IN RE: Louis A. DUPLESSIS, deceased. Eleanor P. Alu, etc ., appellant; Jennie Duplessis, respondent.
In a probate proceeding, in which Jennie Duplessis, the wife of the decedent, Louis A. Duplessis, petitioned pursuant to EPTL 5–3.1 to compel the executor of the decedent's estate to set apart and turn over exempt property to her, and in which the executor separately petitioned pursuant to SCPA 1421 to determine the validity and effect of an election pursuant to EPTL 5–1.1–A asserted by Jennie Duplessis against the estate, the executor appeals from (1) a decree of the Surrogate's Court, Suffolk County (Czygier, S.), dated February 3, 2014, which, upon a decision of the same court dated December 23, 2013, made after a nonjury trial, granted the petition pursuant to EPTL 5–3.1 by Jennie Duplessis to compel the executor to set apart and turn over exempt property to her, and (2) a decree of the same court, also dated February 3, 2014, which, upon the decision dated December 23, 2013, declared that the election was valid.
ORDERED that the decrees are affirmed, with costs payable by the estate.
Jennie Duplessis (hereinafter Jennie) married the decedent in 1963. In 1987, Jennie left the marital home, and she lived separately from the decedent until the decedent's death in 2010. After the decedent's will was admitted to probate, Jennie petitioned pursuant to EPTL 5–3.1 to compel the executor of the decedent's estate (hereinafter the executor) to set apart and turn over exempt property to her, and filed a notice of her right to an elective share of the estate pursuant to EPTL 5–1.1–A. The executor separately petitioned pursuant to SCPA 1421 to determine the validity and effect of Jennie's election pursuant to EPTL 5–1.1–A. In connection with both petitions, the executor contended that Jennie had abandoned the decedent pursuant to EPTL 5–1.2(a)(5), meaning that she was not a surviving spouse within the meaning of EPTL 5–3.1 or 5–1.1–A. After a nonjury trial, the Surrogate's Court determined that the executor failed to establish that Jennie abandoned the decedent within the meaning of EPTL 5–1.2(a)(5).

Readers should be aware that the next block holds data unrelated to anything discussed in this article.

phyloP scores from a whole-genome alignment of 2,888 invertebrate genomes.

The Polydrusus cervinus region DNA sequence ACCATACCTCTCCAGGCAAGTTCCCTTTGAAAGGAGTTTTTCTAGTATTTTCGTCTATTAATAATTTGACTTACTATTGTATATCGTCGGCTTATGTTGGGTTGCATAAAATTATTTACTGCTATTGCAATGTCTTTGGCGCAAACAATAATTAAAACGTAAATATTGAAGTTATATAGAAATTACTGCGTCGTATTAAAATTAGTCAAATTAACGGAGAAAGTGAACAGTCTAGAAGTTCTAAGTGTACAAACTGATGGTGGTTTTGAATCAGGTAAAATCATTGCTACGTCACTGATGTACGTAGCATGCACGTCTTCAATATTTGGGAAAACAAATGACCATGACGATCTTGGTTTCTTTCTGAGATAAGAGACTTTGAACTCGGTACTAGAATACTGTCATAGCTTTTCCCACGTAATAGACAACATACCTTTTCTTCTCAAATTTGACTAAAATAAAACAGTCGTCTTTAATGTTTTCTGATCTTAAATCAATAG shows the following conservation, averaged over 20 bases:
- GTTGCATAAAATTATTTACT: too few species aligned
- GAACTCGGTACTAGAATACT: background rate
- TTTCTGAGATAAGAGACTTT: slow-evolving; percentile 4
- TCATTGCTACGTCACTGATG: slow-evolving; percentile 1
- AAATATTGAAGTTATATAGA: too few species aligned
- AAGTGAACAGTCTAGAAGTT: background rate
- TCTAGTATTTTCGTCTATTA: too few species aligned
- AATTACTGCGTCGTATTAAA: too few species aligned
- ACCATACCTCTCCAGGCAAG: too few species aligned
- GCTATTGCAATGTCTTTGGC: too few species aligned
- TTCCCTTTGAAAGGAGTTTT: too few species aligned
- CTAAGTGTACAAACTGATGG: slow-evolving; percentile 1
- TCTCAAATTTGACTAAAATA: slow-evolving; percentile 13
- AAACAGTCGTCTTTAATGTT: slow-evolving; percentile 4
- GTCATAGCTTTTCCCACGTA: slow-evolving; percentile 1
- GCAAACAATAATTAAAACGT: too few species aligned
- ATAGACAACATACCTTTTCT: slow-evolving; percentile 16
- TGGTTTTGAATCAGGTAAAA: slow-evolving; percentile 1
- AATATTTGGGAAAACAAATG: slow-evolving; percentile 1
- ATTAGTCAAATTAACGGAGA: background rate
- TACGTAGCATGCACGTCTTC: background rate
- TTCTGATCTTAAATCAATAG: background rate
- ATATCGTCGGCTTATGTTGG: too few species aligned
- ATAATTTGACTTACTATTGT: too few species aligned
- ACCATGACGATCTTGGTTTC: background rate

“In reviewing a determination made after a nonjury trial, this Court's authority is as broad as that of the trial court, and this Court may render the judgment it finds warranted by the facts, taking into account in a close case that the trial judge had the advantage of seeing and hearing the witnesses” (Matter of Marsh, 106 AD3d 1009, 1011; see also Northern Westchester Professional Park Assoc. v. Town of Bedford, 60 N.Y.2d 492, 499). “[T]o challenge a spouse's right of election on [the ground of abandonment], more must be shown than a mere departure from the marital abode and a consequent living separate and apart․ [T]he law has long required that one who seeks to impose such a forfeiture must, in addition, establish, as in an action for separation, that the abandonment was unjustified and without the consent of the other spouse” (Matter of Riefberg, 58 N.Y.2d 134, 138 [citations omitted] ). Here, the executor failed to establish at trial that the separation was without the consent of the decedent (see Matter of Maiden, 284 N.Y. 429, 432–433; Matter of Morris, 69 AD3d 635, 636). Accordingly, the Surrogate's Court properly granted Jennie's petition pursuant to EPTL 5–3.1 to compel the executor to set apart and turn over exempt property to her, and properly declared that Jennie's election pursuant to EPTL 5–1.1–A was valid.
The executor's remaining contentions either are without merit or not properly before this Court.